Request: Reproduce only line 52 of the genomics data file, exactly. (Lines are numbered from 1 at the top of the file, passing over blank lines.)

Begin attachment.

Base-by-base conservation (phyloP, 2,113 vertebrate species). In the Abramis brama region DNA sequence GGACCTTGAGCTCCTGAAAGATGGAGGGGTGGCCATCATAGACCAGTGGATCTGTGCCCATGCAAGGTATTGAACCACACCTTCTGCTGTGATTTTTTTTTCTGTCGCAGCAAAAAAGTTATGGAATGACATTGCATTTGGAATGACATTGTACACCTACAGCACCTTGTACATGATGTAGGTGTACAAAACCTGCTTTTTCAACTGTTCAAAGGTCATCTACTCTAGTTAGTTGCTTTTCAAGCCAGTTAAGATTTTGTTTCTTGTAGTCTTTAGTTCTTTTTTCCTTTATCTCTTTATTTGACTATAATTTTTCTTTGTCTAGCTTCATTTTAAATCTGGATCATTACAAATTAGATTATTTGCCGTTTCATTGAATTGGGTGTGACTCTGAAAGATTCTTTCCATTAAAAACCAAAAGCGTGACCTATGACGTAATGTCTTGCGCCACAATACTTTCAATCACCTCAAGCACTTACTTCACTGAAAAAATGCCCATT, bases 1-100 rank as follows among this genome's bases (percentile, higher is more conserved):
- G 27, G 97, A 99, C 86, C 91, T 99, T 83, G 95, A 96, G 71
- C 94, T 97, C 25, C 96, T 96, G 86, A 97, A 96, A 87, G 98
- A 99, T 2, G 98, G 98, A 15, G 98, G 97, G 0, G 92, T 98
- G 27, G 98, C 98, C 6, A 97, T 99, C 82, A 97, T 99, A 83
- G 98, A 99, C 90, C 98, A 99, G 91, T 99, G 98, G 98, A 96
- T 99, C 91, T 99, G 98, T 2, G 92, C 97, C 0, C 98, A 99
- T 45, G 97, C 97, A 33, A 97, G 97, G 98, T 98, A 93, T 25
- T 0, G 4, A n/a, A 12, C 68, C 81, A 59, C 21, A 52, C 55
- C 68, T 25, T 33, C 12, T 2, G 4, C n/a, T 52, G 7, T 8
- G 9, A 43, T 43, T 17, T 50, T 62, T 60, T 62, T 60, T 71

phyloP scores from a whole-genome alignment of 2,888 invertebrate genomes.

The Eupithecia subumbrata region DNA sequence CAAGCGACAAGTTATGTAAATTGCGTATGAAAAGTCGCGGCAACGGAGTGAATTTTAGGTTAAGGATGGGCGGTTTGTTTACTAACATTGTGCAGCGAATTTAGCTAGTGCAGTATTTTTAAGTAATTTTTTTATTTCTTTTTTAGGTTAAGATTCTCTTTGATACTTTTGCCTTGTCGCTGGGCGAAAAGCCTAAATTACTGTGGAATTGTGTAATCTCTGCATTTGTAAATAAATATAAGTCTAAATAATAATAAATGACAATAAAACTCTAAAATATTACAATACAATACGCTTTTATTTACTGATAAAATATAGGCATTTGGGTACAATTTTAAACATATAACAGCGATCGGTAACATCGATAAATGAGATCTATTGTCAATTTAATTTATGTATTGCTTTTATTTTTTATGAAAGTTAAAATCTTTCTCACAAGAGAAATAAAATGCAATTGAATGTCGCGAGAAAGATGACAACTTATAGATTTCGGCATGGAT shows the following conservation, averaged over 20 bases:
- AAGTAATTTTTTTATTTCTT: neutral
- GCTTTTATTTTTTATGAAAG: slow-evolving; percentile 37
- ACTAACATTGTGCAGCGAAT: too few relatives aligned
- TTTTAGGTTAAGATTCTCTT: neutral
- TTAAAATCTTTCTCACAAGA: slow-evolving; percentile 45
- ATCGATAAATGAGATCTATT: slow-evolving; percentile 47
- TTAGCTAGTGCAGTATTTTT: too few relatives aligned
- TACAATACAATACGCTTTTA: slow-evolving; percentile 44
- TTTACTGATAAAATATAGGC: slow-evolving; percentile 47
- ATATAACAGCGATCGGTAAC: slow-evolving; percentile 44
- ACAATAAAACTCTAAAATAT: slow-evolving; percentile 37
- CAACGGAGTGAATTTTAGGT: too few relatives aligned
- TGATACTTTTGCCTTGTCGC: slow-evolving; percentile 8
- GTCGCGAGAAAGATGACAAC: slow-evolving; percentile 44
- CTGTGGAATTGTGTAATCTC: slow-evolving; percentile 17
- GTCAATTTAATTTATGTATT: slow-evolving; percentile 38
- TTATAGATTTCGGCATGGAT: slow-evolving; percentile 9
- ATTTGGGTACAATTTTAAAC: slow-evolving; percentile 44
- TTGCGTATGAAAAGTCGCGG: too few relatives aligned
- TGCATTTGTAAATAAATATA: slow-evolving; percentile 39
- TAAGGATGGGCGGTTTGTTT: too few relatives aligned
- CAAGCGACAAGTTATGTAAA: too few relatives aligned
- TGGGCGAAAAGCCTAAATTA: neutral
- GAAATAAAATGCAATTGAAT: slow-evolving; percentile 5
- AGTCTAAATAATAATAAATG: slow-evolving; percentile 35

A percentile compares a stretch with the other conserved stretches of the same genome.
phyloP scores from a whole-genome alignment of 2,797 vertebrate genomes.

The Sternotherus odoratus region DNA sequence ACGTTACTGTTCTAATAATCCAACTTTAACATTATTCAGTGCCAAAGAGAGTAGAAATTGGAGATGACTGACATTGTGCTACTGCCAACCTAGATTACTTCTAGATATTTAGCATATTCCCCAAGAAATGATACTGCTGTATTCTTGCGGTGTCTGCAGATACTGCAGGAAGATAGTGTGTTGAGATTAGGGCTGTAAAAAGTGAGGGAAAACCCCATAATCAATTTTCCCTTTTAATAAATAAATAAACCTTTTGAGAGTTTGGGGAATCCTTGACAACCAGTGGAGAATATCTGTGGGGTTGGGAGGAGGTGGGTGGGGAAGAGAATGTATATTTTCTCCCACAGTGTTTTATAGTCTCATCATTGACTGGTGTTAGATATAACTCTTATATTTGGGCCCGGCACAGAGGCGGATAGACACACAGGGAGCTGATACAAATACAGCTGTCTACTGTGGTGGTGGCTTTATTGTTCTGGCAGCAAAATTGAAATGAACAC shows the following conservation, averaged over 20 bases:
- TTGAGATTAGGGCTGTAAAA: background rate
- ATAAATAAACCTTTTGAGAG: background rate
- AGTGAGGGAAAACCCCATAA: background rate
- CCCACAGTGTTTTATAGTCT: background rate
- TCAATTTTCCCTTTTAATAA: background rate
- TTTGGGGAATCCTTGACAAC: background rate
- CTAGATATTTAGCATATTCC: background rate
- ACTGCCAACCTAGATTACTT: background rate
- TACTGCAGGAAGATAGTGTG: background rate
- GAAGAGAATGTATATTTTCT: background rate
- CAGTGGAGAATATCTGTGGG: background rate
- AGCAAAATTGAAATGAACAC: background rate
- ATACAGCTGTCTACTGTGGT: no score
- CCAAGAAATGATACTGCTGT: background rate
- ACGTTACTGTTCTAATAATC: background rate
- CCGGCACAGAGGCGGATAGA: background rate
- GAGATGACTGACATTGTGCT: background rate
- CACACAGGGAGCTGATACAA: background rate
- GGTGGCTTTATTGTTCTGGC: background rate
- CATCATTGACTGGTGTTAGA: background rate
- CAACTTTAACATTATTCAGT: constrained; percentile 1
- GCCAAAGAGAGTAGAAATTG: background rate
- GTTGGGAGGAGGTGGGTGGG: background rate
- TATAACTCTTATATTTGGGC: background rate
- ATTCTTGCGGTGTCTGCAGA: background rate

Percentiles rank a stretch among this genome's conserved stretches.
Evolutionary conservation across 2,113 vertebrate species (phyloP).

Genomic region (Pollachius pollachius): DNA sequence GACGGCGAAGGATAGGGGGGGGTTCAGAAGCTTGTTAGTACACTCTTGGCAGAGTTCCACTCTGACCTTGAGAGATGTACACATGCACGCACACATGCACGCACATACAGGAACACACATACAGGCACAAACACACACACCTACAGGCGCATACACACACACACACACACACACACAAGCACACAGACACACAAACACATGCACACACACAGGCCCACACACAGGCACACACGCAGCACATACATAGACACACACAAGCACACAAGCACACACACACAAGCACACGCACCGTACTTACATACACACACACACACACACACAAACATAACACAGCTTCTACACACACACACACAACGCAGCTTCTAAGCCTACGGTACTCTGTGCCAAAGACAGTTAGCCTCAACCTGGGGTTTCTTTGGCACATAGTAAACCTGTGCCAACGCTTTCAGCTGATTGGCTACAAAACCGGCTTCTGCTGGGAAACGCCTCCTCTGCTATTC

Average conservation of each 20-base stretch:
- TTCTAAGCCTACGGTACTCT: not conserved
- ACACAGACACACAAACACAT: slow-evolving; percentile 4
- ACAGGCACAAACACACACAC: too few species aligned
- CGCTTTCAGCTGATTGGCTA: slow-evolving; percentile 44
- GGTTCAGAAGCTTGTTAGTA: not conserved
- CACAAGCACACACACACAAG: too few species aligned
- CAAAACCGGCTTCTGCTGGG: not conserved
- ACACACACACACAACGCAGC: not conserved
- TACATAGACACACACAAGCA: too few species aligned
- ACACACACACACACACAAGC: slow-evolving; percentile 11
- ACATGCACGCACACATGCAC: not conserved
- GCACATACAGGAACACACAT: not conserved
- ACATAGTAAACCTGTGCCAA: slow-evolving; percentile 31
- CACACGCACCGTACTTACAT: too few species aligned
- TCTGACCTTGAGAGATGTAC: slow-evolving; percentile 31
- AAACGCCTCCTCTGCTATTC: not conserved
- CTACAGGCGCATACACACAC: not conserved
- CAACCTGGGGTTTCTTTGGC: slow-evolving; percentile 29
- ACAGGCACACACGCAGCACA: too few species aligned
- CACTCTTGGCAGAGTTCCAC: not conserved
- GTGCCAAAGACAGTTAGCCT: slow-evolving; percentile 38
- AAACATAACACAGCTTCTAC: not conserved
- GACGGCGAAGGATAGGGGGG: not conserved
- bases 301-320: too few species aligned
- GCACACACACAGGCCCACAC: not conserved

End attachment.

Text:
- CAGTGGAGAATATCTGTGGG: background rate